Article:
This week a female piloting a flight in Canada was left a note from a passenger informing her that “the cockpit was no place for a woman”.

Her response was to post a picture of the note on Facebook and take the position that the way to change this attitude is through more women becoming pilots.

The instant reaction of course is outrage (if you think the note was offensive) or appreciation (if you share his attitude).

Either way, neither side of this discussion (the passenger or the pilot) will change their attitude via this form of communication.  The only thing that will be accomplished from this is further entrenchment of existing views.

There is a lot of “communication” out there, particularly with the immersion of our culture in social media (and apparently napkin writing).  In this age of blurting out what ever enters your head, our ability to communicate effectively is only going to degenerate unless we pause.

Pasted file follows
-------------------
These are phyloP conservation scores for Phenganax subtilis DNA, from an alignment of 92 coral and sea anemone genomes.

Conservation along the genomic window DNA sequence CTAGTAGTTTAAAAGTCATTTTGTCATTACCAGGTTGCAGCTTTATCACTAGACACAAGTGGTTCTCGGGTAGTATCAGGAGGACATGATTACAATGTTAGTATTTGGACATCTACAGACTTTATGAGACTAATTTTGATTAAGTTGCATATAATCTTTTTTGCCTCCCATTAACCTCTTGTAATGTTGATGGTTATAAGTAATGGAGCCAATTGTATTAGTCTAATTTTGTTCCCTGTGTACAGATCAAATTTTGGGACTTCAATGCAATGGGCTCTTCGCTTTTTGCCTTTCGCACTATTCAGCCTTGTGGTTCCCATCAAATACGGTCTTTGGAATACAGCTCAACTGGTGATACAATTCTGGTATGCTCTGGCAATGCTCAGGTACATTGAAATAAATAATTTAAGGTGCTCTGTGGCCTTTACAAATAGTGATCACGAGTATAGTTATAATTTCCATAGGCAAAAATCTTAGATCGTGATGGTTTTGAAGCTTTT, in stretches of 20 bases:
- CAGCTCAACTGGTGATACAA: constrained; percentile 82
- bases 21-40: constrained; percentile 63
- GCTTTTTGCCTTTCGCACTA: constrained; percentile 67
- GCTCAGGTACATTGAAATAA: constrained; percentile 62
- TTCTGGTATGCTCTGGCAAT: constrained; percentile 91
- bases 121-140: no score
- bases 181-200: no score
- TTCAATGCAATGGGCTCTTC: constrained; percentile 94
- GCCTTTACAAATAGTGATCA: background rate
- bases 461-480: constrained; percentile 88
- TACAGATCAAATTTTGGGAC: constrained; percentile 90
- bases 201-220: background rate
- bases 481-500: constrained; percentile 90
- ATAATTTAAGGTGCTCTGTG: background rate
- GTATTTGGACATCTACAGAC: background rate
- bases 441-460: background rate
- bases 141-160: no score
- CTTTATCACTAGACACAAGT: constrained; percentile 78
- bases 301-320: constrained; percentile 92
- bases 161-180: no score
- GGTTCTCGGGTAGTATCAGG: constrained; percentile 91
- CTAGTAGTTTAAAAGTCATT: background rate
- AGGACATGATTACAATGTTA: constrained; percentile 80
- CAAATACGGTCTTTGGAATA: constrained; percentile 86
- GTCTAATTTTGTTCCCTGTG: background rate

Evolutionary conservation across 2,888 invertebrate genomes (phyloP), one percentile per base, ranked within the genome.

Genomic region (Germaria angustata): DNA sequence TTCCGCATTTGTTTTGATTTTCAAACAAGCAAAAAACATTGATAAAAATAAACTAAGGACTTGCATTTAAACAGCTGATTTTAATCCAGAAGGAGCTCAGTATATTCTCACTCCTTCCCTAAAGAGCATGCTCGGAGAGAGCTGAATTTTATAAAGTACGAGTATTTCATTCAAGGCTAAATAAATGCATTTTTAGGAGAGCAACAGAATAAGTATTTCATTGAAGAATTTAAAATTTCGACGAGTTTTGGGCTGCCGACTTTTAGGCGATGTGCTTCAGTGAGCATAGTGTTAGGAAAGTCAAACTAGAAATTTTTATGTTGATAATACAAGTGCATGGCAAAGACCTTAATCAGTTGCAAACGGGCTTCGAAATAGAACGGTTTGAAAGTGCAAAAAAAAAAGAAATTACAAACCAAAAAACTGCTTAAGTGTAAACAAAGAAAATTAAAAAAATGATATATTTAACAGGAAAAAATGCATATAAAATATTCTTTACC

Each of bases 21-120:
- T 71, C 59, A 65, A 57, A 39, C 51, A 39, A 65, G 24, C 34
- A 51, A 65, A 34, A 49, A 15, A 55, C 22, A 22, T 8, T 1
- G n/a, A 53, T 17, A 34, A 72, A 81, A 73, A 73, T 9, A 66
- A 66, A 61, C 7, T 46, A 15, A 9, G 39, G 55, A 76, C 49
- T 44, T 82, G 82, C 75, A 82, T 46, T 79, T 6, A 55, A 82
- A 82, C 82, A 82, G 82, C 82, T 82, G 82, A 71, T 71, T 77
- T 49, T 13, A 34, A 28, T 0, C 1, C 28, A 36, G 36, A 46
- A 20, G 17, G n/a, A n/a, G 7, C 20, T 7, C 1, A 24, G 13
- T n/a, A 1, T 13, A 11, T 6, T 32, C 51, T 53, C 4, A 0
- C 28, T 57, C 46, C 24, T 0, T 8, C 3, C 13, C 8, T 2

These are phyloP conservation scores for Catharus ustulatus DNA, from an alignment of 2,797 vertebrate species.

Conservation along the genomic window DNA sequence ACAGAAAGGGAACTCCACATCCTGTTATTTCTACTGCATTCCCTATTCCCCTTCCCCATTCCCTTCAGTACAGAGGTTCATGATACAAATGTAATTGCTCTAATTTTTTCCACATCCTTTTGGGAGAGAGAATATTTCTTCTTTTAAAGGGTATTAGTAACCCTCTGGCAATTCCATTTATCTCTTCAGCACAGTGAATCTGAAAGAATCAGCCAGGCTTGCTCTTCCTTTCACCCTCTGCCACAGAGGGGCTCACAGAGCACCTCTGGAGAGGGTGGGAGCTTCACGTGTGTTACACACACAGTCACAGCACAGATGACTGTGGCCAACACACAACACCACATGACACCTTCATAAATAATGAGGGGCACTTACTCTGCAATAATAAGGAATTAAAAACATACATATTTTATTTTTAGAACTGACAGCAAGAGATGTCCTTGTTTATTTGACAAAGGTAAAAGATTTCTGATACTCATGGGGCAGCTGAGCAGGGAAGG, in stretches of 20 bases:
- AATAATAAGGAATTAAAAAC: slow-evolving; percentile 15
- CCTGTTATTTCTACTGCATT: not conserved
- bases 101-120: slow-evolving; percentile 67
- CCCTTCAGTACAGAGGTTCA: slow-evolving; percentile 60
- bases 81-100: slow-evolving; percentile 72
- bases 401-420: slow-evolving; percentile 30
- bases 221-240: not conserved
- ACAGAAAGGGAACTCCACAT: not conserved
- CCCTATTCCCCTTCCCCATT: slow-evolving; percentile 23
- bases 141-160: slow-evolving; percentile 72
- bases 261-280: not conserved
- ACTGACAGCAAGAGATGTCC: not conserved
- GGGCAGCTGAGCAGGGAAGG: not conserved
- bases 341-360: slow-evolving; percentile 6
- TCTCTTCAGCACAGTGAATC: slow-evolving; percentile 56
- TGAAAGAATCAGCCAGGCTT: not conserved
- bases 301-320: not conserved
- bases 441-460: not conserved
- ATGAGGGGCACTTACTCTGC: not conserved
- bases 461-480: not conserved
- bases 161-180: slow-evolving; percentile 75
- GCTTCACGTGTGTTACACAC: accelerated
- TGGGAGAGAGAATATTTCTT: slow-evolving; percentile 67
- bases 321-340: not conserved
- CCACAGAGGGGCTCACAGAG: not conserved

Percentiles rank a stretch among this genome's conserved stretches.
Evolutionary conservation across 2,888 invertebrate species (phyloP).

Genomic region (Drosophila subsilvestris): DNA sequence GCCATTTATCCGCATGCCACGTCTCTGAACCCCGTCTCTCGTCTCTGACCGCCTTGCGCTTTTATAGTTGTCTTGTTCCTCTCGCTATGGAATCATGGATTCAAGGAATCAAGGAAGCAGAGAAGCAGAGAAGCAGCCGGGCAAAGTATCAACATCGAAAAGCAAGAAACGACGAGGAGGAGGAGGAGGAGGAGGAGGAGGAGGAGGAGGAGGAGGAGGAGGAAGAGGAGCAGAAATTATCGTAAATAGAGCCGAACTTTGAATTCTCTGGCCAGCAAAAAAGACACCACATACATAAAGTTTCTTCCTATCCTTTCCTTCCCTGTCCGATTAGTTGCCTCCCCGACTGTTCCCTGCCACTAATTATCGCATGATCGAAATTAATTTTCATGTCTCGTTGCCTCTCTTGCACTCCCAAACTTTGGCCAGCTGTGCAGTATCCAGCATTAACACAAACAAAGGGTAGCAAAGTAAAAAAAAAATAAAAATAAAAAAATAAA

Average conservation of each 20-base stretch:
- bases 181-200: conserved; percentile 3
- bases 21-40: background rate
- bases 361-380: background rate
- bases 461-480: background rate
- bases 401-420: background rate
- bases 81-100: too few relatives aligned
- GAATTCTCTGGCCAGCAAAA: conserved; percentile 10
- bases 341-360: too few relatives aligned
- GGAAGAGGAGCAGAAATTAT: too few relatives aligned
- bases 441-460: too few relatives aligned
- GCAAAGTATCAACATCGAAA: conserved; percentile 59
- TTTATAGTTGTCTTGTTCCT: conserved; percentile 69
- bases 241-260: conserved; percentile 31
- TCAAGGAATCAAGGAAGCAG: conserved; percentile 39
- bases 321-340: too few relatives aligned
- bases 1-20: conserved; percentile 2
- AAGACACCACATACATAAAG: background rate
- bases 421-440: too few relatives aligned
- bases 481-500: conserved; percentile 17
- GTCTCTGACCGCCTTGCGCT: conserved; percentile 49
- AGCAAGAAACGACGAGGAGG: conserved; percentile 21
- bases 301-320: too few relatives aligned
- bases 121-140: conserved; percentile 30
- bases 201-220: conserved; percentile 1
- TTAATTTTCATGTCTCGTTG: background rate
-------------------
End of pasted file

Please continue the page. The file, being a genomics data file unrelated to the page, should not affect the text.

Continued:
• PAUSE and consider: do I really need to communicate this thought?
  • PAUSE and consider: does the recipient need to hear or read this thought?
  • PAUSE and consider: will I accomplish anything productive by  communicating this thought?

If the answer to any of the questions above is NO then perhaps there is no point in communicating your thought.

If we want the things we communicate to have cut through, perhaps we need to think and act a little differently.

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Written by Lisa Smith

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Lisa is a professional thinker dedicated to helping people unlock their innate creativity and to empower them to think differently – for themselves. She is passionate about building innovative cultures and about harnessing and engaging talent to create thinking communities. Lisa holds an MBA, specialising in organisational change and innovation, which forms the nucleus of her work. She relishes opportunities to share the Minds at Work thinking strategies with government bodies, socially responsible corporate, educators, community groups and farmers, helping them to turn their big ideas into realities.